Every Friday night, the Students Engaged in Environmental Discussion club shows a movie meant to inform students, faculty and staff on topics that affect the planet and spark conversation.
“The Heart of The Dragon” was featured Nov. 20 in the Arts and Communications Building to show “the last hidden world of China,” as described by the narrator. This episode in the Wild China documentary series by the BBC gave the audience vivid images of some of the highest mountains, searing hot deserts and cold tropical seas.
“It showed us a new image of China that isn’t seen commonly,” said Justin Yeh, a sophomore business major.
“There is so much nature and so much opportunity to explore China.”
The documentary discussed many places in China that have never been seen.
“We see it in such a mechanized way, that we aren’t able to fully appreciate it for what it is,” Yeh said.
The audience was taken on a trip around China and shown some of the traditions that are still being upheld, although many are giving way to urban life.
These lifestyles and traditions include using all of their resources and continuing to cultivate rice paddies.
Many of those still living in areas of China that have not been urbanized use every resource they have and rarely waste anything. Cow manure can even be used as fuel.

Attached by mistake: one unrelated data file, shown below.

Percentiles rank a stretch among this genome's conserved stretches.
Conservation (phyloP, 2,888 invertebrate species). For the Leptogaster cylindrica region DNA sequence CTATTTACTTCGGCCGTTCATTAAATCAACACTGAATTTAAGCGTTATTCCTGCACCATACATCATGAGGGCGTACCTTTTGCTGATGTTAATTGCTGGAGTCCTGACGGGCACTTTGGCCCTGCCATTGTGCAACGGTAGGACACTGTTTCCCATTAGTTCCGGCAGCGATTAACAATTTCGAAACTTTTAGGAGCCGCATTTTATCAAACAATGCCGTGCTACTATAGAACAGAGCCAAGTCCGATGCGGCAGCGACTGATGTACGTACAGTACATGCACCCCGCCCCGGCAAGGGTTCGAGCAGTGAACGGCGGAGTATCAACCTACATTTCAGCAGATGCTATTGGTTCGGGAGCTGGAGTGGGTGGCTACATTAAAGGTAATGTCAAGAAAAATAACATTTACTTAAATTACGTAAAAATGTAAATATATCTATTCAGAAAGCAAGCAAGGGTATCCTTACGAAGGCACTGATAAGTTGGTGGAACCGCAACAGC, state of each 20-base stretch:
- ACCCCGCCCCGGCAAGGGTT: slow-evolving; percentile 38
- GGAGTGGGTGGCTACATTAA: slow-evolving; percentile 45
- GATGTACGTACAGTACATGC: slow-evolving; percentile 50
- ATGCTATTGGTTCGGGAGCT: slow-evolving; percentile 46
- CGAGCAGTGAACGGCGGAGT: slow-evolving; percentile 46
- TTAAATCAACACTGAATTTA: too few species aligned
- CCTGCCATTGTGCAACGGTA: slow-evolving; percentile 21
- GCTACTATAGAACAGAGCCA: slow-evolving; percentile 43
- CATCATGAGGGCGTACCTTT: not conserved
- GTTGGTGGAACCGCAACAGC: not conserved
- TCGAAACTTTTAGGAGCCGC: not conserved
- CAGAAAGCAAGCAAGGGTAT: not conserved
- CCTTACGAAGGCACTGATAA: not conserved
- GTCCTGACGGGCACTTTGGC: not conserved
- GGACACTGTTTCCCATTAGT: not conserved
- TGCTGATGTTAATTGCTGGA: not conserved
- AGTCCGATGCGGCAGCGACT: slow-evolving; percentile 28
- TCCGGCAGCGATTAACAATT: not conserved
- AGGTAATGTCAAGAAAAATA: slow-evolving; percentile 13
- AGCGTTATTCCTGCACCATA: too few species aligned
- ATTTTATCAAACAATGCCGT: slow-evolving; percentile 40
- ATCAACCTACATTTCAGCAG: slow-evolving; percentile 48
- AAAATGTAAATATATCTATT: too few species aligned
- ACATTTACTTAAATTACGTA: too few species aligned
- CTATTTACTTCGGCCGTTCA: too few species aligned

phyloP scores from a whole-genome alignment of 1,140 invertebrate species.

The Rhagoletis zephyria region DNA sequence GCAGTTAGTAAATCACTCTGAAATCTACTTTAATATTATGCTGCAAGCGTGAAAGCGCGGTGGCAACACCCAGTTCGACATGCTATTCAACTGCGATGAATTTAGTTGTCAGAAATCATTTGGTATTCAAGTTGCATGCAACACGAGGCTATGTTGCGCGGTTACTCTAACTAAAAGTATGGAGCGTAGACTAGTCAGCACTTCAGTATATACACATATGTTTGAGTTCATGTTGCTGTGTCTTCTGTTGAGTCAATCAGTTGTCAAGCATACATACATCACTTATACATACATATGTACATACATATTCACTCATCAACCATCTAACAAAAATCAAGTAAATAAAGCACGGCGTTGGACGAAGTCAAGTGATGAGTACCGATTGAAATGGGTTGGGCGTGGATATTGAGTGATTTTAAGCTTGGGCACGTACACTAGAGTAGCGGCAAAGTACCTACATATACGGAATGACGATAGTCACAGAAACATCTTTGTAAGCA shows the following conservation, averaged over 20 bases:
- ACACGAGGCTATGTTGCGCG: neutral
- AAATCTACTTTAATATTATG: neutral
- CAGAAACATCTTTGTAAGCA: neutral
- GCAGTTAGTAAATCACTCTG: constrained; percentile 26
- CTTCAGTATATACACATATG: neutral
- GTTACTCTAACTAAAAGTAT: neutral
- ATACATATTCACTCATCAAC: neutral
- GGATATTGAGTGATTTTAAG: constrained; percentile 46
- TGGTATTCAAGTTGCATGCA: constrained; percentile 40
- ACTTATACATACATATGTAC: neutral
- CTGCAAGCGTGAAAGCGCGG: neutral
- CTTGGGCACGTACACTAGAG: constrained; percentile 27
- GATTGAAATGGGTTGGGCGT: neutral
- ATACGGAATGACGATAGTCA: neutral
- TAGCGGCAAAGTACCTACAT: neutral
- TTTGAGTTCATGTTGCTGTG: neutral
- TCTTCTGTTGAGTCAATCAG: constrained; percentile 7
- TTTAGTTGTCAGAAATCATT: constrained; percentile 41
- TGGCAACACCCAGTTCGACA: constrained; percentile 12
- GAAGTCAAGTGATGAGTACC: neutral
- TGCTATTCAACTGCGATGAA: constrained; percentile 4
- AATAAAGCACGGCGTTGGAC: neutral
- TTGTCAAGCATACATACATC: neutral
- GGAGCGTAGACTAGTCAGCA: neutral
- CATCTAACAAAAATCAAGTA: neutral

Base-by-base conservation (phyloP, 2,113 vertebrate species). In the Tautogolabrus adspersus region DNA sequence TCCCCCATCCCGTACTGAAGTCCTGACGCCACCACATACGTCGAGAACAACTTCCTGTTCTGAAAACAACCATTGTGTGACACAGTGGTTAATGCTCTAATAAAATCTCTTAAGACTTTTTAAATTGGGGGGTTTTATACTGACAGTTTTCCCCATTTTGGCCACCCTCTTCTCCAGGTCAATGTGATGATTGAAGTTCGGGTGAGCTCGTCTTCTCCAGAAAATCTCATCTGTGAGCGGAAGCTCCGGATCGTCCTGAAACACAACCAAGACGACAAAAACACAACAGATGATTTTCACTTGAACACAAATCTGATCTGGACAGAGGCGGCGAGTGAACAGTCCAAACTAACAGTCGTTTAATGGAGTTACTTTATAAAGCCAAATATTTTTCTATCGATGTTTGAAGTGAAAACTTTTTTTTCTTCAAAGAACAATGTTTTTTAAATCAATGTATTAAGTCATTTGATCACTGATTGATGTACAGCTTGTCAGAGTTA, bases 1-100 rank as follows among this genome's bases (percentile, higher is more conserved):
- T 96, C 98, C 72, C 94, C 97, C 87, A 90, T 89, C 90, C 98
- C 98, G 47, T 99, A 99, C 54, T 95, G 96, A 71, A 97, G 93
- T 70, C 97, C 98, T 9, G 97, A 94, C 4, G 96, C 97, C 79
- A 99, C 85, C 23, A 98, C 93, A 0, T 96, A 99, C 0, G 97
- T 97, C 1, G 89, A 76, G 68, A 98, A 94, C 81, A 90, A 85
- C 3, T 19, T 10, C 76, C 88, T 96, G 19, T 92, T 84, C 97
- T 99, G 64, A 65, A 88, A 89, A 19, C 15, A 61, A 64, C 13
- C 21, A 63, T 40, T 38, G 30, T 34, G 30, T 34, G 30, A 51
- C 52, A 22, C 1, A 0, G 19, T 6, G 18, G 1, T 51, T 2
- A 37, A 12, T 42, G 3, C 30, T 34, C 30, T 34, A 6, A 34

“Any native culture that lives in contact with the land understands you have to have a cycling process,” said Jay Jones, professor of biology and biochemistry and adviser of SEEDS. “Sensitivity to nature is something that you come to know with contact and we are isolated.”
Video of animals in their natural habitats was also portrayed throughout the documentary. However, it was also mentioned that animals in China are facing competition for space and resources because every square inch of land is being pressed into cultivation.
Langur monkeys, baby Chinese alligators, bats and more were all shown up close, cleaning themselves, searching for food, playing and relaxing.
A night scene of a bat flying through the air above water showed the bat hunting for its food, and when it finally caught a minnow it was able to eat it while hanging upside down. The documentary described this as especially interesting because bats are blind and do not have any hands.
Another animal shown was described as “China’s strangest creature.” The Chinese giant salamander is also known as the baby fish, because when it is under stress it cries out like a baby does.
These animals can grow up to 1.5 meters long, making them the largest amphibian. Unfortunately, they are endangered because although they are illegal to hunt for, they are desired for food.
The movie nights are held every Friday in the Arts and Communications Building Room 212 at 7 p.m.
“We always discuss what we see, and learn,” Jones said. “This is a service too, we provide educational awareness we don’t normally get.”
Brooke Grasso can be reached at email@example.com.